Chicago Heights is the largest industrial center in Chicago Southland, thanks to its location, access to transportation, and its extensive pool of skilled labor. The city has more than 75 companies employing a total of 18,000 workers.
During the two decades from 1930 to 1950, Chicago Heights carried the title of "Crossroads of the Nation." It was a time when immigrants in search of work steadily flowed into the community.
It was the work ethic of these new arrivals that forever changed the character of the community and continues its influence through successive generations.
Several large manufacturing firms are located in Chicago Heights. Among these are the Ford Motor Company's stamping plant, Calumet Steel, Rhone-Polanc, United Globe Nippon, and Thrall Car, a railroad car maker.
Health services is another significant employment factor. St. James Hospital and Medical Centers and the Suburban Heights Medical Center are located in the community.
All of Chicago Heights is an Enterprise Zone. Within it are two Tax Increment Financing Districts to encourage retail development and one TIF dedicated to office space development.
Prairie State College, located in Chicago Heights, is important to the community, both from an educational standpoint and in the view of economic development. The college works closely with area business and industry to tailor training programs and courses and seminars and workshops to meet local needs. Training is offered on the campus, at the plant-site, and at the college's Corporate Training Center housed in offices of the Chicago Southland Chamber of Commerce.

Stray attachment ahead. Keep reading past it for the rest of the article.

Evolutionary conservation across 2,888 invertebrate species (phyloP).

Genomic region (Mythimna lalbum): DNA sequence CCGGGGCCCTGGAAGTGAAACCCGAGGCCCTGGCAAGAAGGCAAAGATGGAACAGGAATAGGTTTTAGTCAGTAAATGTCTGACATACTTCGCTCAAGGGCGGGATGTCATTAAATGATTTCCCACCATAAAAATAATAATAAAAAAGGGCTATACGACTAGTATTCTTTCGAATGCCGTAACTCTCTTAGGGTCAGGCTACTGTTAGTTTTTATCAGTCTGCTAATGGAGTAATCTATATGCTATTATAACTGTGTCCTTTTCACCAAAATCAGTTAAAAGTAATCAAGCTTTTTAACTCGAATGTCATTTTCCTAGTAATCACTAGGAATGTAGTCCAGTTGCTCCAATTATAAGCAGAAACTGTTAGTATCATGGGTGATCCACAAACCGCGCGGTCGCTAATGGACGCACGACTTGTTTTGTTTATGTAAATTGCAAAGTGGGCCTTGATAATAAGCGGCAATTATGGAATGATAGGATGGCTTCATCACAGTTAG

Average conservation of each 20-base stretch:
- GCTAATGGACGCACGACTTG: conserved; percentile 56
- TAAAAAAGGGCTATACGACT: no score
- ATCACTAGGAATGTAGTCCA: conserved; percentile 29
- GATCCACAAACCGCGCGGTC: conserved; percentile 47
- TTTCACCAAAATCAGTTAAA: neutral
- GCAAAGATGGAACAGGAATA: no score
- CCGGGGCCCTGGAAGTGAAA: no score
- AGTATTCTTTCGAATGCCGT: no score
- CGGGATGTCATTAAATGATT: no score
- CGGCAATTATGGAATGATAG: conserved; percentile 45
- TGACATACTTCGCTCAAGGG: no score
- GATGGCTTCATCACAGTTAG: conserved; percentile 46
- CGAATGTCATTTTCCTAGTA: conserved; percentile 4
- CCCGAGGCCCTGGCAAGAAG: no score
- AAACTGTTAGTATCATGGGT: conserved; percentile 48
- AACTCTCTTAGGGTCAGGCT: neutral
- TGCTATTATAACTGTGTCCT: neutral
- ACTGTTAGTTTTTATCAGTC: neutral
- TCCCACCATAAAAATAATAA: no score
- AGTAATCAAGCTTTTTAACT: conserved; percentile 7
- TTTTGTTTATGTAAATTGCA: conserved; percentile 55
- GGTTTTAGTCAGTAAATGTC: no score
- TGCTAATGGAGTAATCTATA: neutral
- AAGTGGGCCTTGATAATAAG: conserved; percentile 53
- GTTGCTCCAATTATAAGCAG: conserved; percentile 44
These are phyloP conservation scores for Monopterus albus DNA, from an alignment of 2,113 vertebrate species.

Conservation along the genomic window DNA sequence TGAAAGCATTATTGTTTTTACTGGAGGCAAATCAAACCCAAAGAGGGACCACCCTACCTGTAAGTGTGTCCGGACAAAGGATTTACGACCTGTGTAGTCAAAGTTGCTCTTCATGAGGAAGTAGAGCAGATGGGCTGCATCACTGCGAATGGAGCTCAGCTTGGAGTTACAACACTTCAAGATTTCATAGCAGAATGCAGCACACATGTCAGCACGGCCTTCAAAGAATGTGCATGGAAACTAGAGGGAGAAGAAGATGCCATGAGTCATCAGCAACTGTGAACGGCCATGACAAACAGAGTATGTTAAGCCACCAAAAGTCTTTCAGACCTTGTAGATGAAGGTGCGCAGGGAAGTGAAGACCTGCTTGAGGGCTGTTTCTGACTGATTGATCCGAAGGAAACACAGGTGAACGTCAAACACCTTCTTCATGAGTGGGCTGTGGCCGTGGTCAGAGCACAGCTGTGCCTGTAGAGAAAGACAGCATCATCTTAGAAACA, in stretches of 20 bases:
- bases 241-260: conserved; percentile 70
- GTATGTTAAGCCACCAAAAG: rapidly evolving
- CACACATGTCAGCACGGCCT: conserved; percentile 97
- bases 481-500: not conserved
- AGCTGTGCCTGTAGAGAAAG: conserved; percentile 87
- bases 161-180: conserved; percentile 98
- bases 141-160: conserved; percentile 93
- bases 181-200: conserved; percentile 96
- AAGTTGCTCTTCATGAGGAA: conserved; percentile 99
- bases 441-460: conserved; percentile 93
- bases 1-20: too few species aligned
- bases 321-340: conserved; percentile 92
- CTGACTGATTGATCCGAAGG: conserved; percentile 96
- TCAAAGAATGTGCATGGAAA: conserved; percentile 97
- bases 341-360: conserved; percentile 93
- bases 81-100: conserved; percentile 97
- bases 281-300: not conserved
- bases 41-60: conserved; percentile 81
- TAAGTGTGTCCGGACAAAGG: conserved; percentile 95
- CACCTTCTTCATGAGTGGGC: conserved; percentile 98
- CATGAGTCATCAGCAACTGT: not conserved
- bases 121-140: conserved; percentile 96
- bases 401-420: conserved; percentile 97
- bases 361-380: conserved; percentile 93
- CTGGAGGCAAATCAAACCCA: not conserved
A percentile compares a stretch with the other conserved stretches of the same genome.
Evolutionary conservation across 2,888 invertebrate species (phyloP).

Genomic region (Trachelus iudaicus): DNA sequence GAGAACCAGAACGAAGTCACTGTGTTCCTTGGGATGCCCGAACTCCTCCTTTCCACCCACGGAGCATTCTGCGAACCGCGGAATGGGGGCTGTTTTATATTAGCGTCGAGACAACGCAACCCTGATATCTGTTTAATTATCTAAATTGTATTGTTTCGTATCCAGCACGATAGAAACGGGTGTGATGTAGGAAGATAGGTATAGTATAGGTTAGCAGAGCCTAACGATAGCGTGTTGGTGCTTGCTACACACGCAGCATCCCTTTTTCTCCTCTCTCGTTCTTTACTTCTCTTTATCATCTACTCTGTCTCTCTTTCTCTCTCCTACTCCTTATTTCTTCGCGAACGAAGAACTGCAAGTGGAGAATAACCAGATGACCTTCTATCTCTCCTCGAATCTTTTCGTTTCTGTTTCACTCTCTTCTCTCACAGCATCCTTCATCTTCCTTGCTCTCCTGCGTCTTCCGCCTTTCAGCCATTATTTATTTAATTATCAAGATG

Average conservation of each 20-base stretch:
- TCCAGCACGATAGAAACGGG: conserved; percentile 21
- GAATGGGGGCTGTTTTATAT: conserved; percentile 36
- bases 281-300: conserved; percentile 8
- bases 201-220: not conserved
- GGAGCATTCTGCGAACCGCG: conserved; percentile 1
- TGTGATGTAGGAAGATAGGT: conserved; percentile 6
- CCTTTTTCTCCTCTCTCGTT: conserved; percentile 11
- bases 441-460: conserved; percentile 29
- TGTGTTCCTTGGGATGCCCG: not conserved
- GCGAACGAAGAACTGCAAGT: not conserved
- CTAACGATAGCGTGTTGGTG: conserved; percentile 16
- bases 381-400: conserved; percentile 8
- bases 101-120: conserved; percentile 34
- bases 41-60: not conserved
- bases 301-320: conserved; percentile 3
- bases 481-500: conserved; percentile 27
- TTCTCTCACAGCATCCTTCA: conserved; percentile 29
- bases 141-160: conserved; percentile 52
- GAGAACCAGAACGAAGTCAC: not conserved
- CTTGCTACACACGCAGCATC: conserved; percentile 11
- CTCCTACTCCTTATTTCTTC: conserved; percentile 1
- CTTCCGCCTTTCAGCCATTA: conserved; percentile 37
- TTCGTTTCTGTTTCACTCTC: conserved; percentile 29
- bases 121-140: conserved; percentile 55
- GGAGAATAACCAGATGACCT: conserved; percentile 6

Homes in the community reflect its history. There are areas where preservation districts protect old, turn-of-the-century mansions. Vast blocks of brick Chicago-style bungalows, ranch homes, and tri-levels look as good today as when they were built in the decades following World War II. The city has two new subdivisions of custom-built homes on large lots.
Chicago Heights residents are active and make full use of the recreation, sports, and activity programs of the Chicago Heights Park District. The district has a nine-hole golf course that has a pro shop, clubhouse, and restaurant. The district also operates a fitness center. A year round recreation program is planned and conducted by the district with elements designed for all ages.
Residents hold strong beliefs in the value of education and provide excellent school systems. District 206 operates two high schools, Bloom and Bloom Trail, and several elementary and middle schools.
Both high schools offer college preparatory courses, while Bloom also features vocational and work study programs. Augmenting public education is a Catholic system consisting of one high school, Marian High, and five elementary schools. The Marian Catholic high school draws students from many nearby communities.
Twenty-eight miles from downtown Chicago, Chicago Heights has easy access to key highways. North-south Dixie Highway (Ill. 50) and east-west Lincoln Highway (U.S. 30) course through the city. Interstates 394 and 294 are only minutes away.



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